While organizing my office after our recent move to the Tree House Resort, I ran across something kind of fascinating that I started back in 2007. In fact, it may have been instrumental in getting us to the tree house property. I remember it was December 7, 2007. I was sitting by a campfire in my back yard going through my annual goal setting ritual. Since about 2003, I have been doing this when the weather is crisp. the fire is warm and the coffee is hot. It’s my favorite way to reflect on the progress of our businesses for the previous year and dream, plan and strategize ahead for the coming year. I prefer to be alone during this without distractions.
Sitting there by the fire, the thought seemed to occur to me that progress is not typically made in giant, spectacular leaps. It is generally made one small decision and action at a time in a deliberate and consistent manner. At least, that’s the way it seemed to be working for me. As I thought about this, I began to realize that if we were to make one small step towards our goal every single day, the results would be inevitable. Back in 2007, I decided to do this as consistently as I could. Back then I was relying on a daily planner to keep my schedule on track. Adding a few small tasks to my daily routine was not that difficult. Since I had already done a pretty complete job of defining my big goals, there wasn’t a lot of conflict in identifying all the little small things I could fit in on a daily basis. I didn’t just apply this to financial and business goals but to family, recreation, networking and other areas as well.
Here’s a little bit of my theory. It seems (by observation) that everyone has some kind of Life Dream or Life Goal. At least if you are brave enough or persistent enough to try to get them to talk about it. My observation is that even though everyone has a dream, very few are acting in accordance with the fulfillment of that dream. I ask myself why that is true. I believe the clue lies in the fact that upon listening closely, most will also admit that they don’t have the resources, time, or determination to truly follow through with their dreams. Or, their circumstances somehow prevent them from following their dream. Some even go as far to say that they “know” they will never achieve it so what’s the point is wasting time day-dreaming about it.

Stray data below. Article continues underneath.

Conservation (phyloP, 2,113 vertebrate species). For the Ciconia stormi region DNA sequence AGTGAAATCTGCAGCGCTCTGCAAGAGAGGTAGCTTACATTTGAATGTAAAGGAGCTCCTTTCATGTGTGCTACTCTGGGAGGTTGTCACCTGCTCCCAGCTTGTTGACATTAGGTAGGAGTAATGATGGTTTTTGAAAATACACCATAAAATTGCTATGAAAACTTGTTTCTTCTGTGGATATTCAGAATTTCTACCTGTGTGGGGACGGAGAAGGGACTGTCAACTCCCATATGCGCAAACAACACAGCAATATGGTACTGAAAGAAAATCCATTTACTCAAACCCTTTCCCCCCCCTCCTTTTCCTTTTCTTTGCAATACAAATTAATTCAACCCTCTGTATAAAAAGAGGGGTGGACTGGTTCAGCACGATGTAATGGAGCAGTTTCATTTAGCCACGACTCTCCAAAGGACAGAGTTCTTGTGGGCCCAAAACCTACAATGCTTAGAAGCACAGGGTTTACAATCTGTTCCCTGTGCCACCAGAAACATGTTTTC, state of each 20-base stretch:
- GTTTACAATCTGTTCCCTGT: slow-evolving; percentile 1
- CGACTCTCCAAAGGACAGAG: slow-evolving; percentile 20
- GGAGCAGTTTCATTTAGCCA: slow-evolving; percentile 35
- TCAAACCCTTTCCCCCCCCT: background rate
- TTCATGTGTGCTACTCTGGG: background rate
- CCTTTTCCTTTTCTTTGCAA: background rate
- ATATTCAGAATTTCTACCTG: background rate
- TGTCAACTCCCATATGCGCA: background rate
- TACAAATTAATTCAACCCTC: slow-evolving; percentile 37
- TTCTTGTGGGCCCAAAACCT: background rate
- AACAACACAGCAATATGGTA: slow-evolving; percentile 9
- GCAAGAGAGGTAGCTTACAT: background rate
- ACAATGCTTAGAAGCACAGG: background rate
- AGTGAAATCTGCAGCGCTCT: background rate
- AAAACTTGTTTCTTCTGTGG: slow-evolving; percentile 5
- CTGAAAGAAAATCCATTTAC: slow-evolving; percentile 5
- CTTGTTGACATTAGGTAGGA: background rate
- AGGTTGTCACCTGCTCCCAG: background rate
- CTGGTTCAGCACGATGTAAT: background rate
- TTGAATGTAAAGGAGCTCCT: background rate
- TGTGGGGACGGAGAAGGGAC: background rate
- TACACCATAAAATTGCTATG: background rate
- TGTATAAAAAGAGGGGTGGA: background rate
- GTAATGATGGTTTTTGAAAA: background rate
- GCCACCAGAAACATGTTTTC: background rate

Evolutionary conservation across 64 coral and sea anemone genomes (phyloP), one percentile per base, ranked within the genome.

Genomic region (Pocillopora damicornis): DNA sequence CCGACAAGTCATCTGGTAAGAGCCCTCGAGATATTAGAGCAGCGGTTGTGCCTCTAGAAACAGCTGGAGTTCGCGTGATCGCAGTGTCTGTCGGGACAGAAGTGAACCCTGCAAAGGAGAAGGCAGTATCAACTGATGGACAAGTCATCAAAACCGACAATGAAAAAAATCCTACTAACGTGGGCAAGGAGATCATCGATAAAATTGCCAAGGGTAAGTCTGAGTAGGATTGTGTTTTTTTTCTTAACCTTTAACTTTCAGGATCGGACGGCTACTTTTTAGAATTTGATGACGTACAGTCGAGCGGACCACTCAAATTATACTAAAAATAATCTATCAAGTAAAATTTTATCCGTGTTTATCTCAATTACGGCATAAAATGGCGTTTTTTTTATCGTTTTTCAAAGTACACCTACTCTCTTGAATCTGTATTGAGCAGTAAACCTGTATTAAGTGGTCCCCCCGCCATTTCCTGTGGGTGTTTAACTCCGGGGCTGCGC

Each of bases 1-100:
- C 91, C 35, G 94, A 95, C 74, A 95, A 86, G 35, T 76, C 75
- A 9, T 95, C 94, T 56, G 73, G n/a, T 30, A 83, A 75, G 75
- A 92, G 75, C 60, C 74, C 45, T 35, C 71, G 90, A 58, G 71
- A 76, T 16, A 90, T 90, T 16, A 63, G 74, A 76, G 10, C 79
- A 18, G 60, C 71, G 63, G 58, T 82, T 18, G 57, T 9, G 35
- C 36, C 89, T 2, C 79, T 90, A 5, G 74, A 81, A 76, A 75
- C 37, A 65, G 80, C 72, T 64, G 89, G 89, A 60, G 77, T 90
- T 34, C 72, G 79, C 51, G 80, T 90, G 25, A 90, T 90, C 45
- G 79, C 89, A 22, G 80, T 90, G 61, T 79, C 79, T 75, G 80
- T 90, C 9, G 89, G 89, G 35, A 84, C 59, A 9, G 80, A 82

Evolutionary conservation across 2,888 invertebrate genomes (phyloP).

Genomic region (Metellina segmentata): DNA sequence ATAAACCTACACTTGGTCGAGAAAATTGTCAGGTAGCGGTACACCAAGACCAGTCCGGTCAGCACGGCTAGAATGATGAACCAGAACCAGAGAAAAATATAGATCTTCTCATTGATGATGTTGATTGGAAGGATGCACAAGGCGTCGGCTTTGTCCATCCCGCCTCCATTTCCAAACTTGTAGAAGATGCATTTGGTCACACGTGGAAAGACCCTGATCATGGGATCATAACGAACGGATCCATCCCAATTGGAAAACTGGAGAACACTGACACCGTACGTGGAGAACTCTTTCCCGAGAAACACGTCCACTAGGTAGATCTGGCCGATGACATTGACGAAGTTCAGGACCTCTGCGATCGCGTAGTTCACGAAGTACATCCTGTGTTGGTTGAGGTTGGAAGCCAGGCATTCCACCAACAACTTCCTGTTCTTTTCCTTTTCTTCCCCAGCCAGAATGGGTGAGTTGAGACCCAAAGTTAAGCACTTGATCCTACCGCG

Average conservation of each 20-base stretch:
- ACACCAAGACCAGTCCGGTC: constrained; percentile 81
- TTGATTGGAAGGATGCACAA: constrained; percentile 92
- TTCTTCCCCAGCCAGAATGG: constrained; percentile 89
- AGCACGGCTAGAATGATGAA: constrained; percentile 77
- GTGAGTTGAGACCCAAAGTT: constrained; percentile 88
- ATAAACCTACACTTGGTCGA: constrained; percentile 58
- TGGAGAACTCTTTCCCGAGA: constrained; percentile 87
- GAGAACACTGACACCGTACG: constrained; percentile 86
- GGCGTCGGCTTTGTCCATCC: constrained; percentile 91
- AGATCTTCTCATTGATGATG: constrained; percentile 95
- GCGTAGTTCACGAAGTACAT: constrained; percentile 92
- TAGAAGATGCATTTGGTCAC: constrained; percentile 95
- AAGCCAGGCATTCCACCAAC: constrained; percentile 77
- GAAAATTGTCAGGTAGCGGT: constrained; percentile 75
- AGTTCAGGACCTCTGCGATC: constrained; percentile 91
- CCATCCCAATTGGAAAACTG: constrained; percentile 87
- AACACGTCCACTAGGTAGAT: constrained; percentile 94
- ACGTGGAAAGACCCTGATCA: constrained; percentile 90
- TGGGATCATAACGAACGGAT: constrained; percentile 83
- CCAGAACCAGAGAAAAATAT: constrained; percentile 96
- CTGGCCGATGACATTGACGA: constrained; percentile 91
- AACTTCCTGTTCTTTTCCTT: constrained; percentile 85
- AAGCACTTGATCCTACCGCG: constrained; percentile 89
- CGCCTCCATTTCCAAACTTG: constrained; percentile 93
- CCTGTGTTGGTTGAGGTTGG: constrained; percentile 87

Step two of this process (again, my theory) is that they revert to a position of substituting the big dream with countless small distractions. My personal “distractions” were camping and fishing. When I became discouraged from not having the time or resources to pursue my dream, I would plan my entire week around whatever I could do on my days off. To me, the substitute of a couple of days camping down by the lake, was enough distraction to keep me from feeling any responsibility towards my real dreams (which seemed unattainable)
So, back to my 2007 December camp fire. I decided from that point on, I would make some small effort to get a step closer to my dream every day, no matter if it was a 5 minute task or an all day effort. The amazing thing is this. Since that time, I’ve gone back to my journal frequently and have been amazed at how much progress I’ve been able to realize. I was only thinking (in far away terms) of a family retreat at the time (as an example) now we own 3 resorts with the most recent one being our Tree House project. Our “camping” distraction has even been focused into something that has been more productive than it used to be by using the National Park system as our “Big Goal” for camping and recreation.
I decided to refer to it as “Every Day Counts”. My belief is that if you can identify where you want to go with any area of life and simply decide to somehow make every day count in some measure, large or small, every day can count. It has become habit for me now and feels normal. I also notice that I have much less stress over achievement because I’ve gotten comfortable with knowing that when small steps are being made every day, sooner or later I get where I’m going.
It’s worked well enough that I recommend giving it a try. Make every day count in some measure! You’ll be amazed what you can accomplish.